Day five of trip two was our longest day - we were gone from our apartment for thirteen hours, six of which were spent in the car traveling back and forth to Katie's orphanage, one visiting her, five at the "American Medical Clinic", and one traveling the approximately five miles from the medical clinic to our apartment. We were both exhausted - emotionally and physically.
The emotionally exhausting portion was a result of our medical clinic appointment. Every adoptive family in this region (and maybe in this country - I'm not sure) has to have a medical exam, in country, with several doctors. We went Saturday afternoon to have blood tests, give a urine sample (for drug testing), and have chest x-rays. The x-ray technician thought there was an issue with one of Chris' films, and took another. There is obviously a serious communication barrier between us and the medical providers, despite it being the "American" Medical Clinic. (I think that American refers to two things - they speak [some] English, and they have American medical standards - for which I was very thankful.)
We returned yesterday for our "exam". We met with an oncologist, dermatologist, neurologist, psychologist, general practice doctor, and a TB specialist. (TB is a huge deal in this country.) These "exams" were exceptionally brief. Like, less than five minutes each. We were asked questions like, "Have you ever had cancer?" or "Do you consider yourself in great health?" or "Have you ever had major medical condition?" I think two of the doctors actually "examined" us at all, and that consisted of looking in our mouths, looking at our skin, and taking our blood pressure.
The TB specialist called us in, and spoke no English. There was a translator in the room, who was very young and wore a white coat with a badge hanging off that had her photo, her name, and said "surgeon" underneath. Um, really? Maybe that word translates differently here. . . She also spoke very little English. Essentially, the TB specialist said that Chris had a spot on his left lung, and it was quite easy to see on the X-ray. She said that she couldn't sign off on our medicals for court until he had a CT scan done of it to get more images and determine more what it was. But they don't do that at the American Medical Clinic, where we had already paid a LARGE amount of money for our "exams". They called the hospital across the street and a doctor agreed to stay for it. Our facilitator at this point had met us at the clinic, and she walked us over to the hospital.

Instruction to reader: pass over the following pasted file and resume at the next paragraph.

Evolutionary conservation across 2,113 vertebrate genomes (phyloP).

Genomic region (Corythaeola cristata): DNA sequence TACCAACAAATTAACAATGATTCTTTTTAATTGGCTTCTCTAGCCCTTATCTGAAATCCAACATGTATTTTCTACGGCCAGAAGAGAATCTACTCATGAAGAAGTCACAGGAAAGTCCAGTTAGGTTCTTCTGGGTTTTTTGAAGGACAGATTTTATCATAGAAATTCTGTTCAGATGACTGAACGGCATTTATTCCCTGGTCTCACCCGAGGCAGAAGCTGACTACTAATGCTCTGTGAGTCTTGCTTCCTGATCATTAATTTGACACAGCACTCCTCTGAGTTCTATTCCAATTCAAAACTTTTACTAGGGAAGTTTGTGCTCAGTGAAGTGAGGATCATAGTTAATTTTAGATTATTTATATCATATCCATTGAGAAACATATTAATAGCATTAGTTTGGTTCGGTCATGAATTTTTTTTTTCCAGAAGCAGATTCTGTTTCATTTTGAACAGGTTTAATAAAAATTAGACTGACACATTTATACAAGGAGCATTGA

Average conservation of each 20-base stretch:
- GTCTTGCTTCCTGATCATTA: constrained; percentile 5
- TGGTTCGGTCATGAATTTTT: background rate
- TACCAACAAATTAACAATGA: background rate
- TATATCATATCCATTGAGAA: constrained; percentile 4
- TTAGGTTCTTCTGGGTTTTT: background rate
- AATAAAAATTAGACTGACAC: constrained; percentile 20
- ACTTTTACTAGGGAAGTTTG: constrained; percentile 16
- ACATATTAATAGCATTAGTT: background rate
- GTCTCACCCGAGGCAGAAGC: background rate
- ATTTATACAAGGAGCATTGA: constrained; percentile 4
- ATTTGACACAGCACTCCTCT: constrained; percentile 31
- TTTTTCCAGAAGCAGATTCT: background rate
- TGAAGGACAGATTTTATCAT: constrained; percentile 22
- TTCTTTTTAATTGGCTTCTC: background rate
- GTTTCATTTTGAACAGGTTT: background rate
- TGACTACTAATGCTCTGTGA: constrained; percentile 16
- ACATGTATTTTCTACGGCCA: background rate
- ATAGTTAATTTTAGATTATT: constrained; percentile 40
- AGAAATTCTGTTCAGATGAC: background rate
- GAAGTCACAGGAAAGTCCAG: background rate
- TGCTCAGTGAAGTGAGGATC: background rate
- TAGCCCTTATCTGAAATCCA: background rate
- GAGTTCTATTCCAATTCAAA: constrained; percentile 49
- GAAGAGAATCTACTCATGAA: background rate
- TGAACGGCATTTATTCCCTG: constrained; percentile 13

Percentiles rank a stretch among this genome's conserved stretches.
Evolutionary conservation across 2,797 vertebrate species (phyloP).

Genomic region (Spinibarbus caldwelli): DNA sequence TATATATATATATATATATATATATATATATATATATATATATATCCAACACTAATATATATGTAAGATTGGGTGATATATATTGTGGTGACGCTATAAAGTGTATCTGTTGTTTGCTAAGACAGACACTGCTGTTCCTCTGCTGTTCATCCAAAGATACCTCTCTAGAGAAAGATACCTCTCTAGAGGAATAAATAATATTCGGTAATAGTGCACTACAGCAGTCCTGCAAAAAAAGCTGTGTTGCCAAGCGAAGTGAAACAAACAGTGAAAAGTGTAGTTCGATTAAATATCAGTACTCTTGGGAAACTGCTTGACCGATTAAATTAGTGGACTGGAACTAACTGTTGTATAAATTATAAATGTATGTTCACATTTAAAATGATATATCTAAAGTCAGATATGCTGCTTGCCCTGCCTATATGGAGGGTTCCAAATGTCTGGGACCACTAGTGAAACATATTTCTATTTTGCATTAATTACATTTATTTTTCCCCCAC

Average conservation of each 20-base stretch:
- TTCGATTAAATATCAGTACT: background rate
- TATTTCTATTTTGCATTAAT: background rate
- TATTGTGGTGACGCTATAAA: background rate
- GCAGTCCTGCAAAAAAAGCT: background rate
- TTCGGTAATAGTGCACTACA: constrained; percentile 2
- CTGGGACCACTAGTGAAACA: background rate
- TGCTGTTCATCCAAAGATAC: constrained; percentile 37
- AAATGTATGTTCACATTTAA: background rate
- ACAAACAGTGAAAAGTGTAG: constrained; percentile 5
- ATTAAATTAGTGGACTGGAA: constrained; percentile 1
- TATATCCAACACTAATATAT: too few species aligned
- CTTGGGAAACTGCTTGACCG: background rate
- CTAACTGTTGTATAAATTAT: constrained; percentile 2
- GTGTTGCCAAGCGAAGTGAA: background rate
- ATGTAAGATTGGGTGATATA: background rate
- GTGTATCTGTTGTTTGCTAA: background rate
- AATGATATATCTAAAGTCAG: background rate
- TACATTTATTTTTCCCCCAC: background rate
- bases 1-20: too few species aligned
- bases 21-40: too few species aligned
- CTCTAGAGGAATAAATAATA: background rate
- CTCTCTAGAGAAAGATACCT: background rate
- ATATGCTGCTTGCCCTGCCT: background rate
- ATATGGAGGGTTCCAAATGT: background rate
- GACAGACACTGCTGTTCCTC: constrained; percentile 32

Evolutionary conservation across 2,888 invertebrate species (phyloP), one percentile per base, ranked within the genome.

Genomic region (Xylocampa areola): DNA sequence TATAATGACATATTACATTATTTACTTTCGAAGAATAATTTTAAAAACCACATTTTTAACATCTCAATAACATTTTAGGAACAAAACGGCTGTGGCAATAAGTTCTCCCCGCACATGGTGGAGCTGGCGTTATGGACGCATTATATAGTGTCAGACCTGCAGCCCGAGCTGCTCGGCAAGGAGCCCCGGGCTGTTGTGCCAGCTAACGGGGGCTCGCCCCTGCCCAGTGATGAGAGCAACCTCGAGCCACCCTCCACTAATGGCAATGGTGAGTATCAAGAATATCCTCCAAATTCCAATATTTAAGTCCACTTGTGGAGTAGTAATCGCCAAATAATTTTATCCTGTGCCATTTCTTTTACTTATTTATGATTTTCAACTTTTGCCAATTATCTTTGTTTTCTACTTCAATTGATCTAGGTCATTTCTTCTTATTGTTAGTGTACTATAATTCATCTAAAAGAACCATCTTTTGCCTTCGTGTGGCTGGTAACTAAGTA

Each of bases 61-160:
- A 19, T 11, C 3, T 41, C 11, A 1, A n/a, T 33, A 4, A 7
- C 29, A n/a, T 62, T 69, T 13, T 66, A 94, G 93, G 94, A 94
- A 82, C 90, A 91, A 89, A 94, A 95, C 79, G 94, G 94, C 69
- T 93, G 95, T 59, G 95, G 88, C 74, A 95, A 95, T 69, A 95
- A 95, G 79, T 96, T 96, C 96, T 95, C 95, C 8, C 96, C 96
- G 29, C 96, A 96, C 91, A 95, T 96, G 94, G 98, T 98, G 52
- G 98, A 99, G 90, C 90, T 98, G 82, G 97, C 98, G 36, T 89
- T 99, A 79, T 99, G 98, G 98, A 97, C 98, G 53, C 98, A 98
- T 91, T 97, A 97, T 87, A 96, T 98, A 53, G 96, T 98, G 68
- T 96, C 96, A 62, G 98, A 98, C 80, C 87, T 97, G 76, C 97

*Let me pause here and say that I NEVER want to be treated or admitted to a hospital in this city. . . It was every single thing you would think of when you think of an Eastern European hospital - flickering lights, weird smells, NO English. . . I hope I never get seriously sick or injured here.*
That being said, the people in the CT area were very nice and went out of their way to accommodate us and get his test done super quickly. They did the scan, and it was determined that he has a calcification on his lung, which they attribute to him having contracted TB as a child but his body fought it off and resulted in the calcification. We will follow up with his doctor about it at home, but with that information we paid the doctor (in cash, directly. . . ) and returned to the American Medical Clinic with the results. The TB specialist had waited for us, reviewed the information, and signed off on everything. We were cleared with our medicals for court! Literally, if she hadn't signed off on that, we could not have gone to court and everything could have derailed. This was an enormous relief.